While at first glance it may seem otherwise, I do believe that most good pros have taken their time getting there. Reason being, the rushing strategy will almost always shorten, or at least hinder, a young bodybuilder’s career. This is why examples of it are rare at the top of the sport. Nonetheless, there are still plenty to discuss. Phil Heath, Justin Compton, Dorian Yates and Ronnie Coleman all fell victim to the temptation of speed and efficiency. Phil Heath was warned to not get too big too fast for years and years. In fact, he would even make mention of never allowing himself to get too big, on a regular basis. Low and behold, in 2012, at just his second Olympia, Phil had already gotten too big, to never be the same again. Justin Compton was not the type of bodybuilder who a person would warn about getting too big, due to the size of his frame, and the fact that he did appear to need more size. At the 2015 Arnold Classic, that all changed when Justin came in way too heavy, sporting a fairly disturbing gut. Justin then proceeded to take another year off in an attempt to get even bigger. The result was a version of his physique that placed fourth at the Arnold Classic this year on a gift, down one placing from 2015. This was a guy who went from having most people calling him a future Mr. Olympia, to no longer being in the running for a top five finish, in just one year of bulking.
Dorian Yates did not necessarily get too big, but he certainly went too intense for too long. Dorian has said himself that if he could go back in time to early in his career, the one thing he would change would be how heavy he trained pre-contest. The result of not slowing down on his pre-contest training was several torn muscles that helped bring Dorian’s career to a premature end. If Dorian was able to win multiple Mr. Olympia titles with torn muscles, imagine what may have been possible for him to accomplish had he never torn a muscle at all? Ronnie Coleman is the most unfortunate example of the bunch. Disappointing because Ronnie did in fact take the slow and steady approach early on in his career, including his first few Mr. Olympia wins. Ronnie had an unbelievably small waist all throughout the 90’s, right up until his fourth Mr. Olympia win in 2001. Right around that time was when Ronnie started getting too big for his own good. While Ronnie did go on to demolish the Mr. Olympia lineup in 2003, there was nowhere for him to go after that show. The argument here is obviously not that Ronnie ruined his career by getting to big, as he had the greatest career in bodybuilding history, but rather to show that even the most elite bodybuilders can succumb to the mistake of getting too big too fast.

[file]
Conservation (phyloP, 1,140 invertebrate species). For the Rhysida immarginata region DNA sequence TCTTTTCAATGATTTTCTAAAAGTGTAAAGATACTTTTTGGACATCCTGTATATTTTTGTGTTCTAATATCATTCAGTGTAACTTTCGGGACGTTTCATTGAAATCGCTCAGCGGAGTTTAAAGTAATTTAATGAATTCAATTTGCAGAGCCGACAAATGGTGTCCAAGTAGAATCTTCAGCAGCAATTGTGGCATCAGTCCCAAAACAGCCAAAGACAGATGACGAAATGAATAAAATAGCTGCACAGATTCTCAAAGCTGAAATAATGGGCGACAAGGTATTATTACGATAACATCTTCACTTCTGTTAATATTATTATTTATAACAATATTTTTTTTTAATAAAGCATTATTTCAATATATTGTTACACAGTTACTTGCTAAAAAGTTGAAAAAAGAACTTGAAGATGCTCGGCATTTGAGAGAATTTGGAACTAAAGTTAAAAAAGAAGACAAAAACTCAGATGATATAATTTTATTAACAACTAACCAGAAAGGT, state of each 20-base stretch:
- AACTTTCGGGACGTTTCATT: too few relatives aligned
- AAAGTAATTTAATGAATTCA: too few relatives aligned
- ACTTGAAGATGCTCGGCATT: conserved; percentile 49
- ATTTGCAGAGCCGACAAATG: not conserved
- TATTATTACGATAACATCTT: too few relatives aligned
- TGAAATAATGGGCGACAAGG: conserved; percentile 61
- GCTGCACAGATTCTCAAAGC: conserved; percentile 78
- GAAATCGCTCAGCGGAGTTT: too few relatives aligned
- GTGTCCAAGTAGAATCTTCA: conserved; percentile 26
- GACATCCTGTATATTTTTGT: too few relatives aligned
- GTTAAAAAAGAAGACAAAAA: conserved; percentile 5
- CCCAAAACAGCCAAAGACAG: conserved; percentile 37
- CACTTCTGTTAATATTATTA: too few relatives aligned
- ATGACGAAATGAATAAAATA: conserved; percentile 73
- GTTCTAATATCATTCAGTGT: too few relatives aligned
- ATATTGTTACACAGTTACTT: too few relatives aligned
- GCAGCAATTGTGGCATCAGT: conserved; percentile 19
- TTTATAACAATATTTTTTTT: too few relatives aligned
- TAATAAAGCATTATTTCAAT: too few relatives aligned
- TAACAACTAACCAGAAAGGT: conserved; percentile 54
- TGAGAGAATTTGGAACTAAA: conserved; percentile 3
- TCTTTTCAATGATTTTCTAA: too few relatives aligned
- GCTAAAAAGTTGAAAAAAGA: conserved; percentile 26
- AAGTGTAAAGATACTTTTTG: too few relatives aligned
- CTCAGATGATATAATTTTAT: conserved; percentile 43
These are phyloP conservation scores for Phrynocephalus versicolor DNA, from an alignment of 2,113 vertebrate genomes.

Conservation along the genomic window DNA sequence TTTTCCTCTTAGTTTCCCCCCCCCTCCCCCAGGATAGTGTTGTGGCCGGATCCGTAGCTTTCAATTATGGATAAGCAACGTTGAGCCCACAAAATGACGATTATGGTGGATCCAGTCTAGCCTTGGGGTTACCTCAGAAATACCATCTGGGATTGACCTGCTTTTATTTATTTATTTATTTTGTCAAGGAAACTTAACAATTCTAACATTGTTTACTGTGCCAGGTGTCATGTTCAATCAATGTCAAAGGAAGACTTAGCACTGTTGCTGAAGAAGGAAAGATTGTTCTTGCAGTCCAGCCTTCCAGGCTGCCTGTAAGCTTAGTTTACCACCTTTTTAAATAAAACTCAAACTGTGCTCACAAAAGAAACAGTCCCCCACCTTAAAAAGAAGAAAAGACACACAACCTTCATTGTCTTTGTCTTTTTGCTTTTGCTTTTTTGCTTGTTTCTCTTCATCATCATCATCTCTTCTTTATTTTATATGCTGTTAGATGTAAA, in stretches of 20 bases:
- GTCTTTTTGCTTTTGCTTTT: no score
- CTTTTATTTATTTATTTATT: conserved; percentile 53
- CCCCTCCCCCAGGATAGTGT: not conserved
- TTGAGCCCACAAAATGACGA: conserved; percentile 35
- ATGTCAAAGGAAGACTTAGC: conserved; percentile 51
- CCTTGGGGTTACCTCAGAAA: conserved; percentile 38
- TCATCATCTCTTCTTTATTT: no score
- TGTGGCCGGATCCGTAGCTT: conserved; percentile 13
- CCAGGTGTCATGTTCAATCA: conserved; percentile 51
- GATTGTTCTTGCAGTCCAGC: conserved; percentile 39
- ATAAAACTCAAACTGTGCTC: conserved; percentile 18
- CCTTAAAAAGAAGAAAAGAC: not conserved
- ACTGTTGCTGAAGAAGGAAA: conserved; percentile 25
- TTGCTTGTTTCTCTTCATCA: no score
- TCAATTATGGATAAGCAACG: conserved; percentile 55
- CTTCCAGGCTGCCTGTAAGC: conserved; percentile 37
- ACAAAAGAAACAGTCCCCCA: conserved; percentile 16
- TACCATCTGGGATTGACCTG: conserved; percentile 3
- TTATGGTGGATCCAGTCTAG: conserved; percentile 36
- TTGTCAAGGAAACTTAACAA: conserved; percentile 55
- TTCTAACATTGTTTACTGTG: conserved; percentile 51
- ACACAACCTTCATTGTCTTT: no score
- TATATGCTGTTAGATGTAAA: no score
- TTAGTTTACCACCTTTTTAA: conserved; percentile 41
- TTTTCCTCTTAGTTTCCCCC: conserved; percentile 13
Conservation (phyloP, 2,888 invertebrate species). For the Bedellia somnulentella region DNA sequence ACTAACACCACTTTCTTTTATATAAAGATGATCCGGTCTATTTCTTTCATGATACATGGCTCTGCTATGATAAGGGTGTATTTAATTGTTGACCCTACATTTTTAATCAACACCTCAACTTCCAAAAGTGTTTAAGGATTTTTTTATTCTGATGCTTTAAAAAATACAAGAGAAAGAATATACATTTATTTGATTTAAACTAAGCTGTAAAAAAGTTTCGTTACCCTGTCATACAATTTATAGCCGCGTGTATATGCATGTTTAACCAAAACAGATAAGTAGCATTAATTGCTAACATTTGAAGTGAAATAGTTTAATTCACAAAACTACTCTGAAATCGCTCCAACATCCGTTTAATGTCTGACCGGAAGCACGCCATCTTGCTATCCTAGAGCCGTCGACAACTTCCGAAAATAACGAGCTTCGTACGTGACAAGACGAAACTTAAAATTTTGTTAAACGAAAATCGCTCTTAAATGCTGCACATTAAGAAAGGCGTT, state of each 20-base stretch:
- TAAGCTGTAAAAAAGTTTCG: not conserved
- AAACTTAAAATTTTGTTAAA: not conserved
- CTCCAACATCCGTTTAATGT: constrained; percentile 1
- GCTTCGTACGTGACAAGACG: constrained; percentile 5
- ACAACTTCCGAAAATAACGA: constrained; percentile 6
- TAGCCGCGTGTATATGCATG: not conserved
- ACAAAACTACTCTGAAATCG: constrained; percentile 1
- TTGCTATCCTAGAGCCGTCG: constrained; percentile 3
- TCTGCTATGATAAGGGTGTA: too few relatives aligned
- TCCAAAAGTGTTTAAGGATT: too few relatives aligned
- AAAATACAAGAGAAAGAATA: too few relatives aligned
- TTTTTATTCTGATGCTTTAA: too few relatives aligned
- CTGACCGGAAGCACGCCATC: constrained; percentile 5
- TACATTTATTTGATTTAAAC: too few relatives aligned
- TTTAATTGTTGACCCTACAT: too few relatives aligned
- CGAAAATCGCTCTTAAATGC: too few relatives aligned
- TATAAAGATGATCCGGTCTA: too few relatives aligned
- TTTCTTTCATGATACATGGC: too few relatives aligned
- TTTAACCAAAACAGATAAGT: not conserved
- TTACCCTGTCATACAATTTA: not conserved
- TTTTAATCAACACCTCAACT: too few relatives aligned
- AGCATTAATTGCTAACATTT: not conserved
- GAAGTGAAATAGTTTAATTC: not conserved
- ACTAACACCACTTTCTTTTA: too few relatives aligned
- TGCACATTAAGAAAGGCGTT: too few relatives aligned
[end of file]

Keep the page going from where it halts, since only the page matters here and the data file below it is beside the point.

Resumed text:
Any young bodybuilder out there should take these words to heart, and focus on making very gradual, but consistent improvements, as opposed to making an attempt to gain fifteen pounds of muscle this year, or whatever it may be. Cody Montgomery is the perfect example of an athlete who must keep this in mind. At twenty-one years old, Cody will still be the youngest guy in any professional line up for the next five years. If time is on your side, use it. Let’s say Cody competed at the Arnold this year weighing about 225 at 5’7” or so. If he were to gain only two pounds of muscle a year for the next five years, he would be 235 onstage at 5’7” and still only twenty-six years old. This simple example makes it very clear as to why a bodybuilder attempting to gain a lot of weight very fast does not make logical sense, assuming you have any amount of time on your side.